US-Cert warns of SQL holes in Scada control systems


US-Cert warns of SQL holes in Scada control systems

Cliff Saran

The US Cyber Emergency Readiness Team (US-Cert) has issued a warning that industrial control systems widely used in the UK and US are at risk from SQL Injection attacks.

Independent security researcher Dan Rosenberg, who works with Virtual Security Research (VSR), has discovered an unauthenticated Structured Query Language (SQL) vulnerability in the Ecava IntegraXor human machine interface (HMI) product that could allow data leakage, data manipulation and remote code execution against the back-end host running the database service, Cert said.


IntegraXor is deployed in several areas of process control in 38 countries around the world, with the largest installed bases in the United Kingdom, United States, Australia, Poland, Canada and Estonia. The vulnerability affects all IntegraXor versions prior to Version 3.60 (Build 4032).

The Industrial Control Systems Cyber Emergency Response Team (ICS-Cert) advises users to locate control system networks and remote devices behind firewalls and isolate them from the business network. If remote access is required, secure methods such as virtual private networks (VPNs) should be used.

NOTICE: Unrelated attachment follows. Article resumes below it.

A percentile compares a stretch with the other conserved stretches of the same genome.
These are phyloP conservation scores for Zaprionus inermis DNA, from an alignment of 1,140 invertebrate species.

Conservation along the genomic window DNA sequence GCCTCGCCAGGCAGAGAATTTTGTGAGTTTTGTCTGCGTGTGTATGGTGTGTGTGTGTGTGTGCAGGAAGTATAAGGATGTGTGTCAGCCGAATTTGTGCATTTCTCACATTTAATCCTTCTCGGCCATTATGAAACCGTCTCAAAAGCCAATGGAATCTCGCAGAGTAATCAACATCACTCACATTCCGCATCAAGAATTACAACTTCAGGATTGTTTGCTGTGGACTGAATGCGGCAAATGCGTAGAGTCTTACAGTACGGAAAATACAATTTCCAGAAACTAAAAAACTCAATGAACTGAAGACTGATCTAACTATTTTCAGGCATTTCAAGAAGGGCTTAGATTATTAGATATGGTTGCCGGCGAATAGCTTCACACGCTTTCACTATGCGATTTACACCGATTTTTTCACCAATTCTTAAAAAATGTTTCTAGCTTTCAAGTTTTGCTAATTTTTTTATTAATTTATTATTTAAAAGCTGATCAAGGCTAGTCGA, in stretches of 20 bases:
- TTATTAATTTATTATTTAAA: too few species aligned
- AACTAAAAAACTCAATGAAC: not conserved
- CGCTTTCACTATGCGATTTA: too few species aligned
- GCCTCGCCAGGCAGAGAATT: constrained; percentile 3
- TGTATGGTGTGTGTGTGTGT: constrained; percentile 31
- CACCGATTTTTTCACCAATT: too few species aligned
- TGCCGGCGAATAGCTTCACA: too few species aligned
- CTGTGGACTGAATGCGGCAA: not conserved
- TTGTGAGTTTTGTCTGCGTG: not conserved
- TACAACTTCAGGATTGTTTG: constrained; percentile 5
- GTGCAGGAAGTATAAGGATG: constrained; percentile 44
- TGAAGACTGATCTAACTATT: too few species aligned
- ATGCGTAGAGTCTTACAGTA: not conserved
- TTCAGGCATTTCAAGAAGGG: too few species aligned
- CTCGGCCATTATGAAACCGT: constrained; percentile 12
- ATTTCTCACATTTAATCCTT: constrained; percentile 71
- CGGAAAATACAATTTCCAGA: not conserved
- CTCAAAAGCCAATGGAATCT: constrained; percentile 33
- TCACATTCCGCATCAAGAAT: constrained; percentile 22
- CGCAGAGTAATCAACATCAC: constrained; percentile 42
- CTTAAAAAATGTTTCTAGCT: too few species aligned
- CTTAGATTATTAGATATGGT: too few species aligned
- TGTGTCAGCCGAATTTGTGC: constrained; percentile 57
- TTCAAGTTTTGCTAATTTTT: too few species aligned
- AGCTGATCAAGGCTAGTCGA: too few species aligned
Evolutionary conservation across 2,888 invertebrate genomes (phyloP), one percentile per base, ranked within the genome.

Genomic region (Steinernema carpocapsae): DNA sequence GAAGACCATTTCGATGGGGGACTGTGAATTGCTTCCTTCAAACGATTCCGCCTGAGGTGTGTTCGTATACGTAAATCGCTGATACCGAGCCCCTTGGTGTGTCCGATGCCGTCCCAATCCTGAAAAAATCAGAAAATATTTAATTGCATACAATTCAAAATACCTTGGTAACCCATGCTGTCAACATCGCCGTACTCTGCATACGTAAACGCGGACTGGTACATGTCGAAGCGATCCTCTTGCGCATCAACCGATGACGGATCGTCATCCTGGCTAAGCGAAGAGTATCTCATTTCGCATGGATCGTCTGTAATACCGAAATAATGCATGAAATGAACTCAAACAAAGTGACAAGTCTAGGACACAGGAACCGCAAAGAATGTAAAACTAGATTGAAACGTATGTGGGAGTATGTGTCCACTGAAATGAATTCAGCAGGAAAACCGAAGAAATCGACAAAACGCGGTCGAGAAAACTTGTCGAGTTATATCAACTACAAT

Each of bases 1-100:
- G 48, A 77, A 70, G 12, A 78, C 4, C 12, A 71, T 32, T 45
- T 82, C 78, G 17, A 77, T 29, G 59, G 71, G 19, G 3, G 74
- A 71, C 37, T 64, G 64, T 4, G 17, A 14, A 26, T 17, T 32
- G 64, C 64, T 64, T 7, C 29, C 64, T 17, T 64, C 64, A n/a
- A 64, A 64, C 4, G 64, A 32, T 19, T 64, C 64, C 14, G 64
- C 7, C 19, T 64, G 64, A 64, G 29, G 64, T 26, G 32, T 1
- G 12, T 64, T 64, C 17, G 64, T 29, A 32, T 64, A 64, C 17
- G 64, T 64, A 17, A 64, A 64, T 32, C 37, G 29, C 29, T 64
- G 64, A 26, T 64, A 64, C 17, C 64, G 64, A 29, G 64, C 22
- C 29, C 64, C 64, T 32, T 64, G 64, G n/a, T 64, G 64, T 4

In a blog post, IntegraXor said: "Earlier we announced that the SQL vulnerability issue has been resolved by adding read/write security control onto database configuration, however the security researcher Dan Rosenberg from VSR claimed that the vulnerability is not fully patched. We were forced to put this issue aside as we have put on hold too many other features requested earlier, and then when we returned to merge the production line with security fix, we were dragged by some crash issues for this fix and worse still bumped into unnecessary problems due to breaking change in ADO update KB983246 (included in Windows 7 Service Pack 1)."

Another security researcher, Luigi Auriemma, has identified several issues with Siemens Tecnomatix FactoryLink, IGSS (Interactive Graphical Scada System) and Iconics GENESIS32 Scada-based systems on his website.

As Computer Weekly has previously reported, StuxNet-style attacks that target Scada control systems are likely to become more frequent this year.

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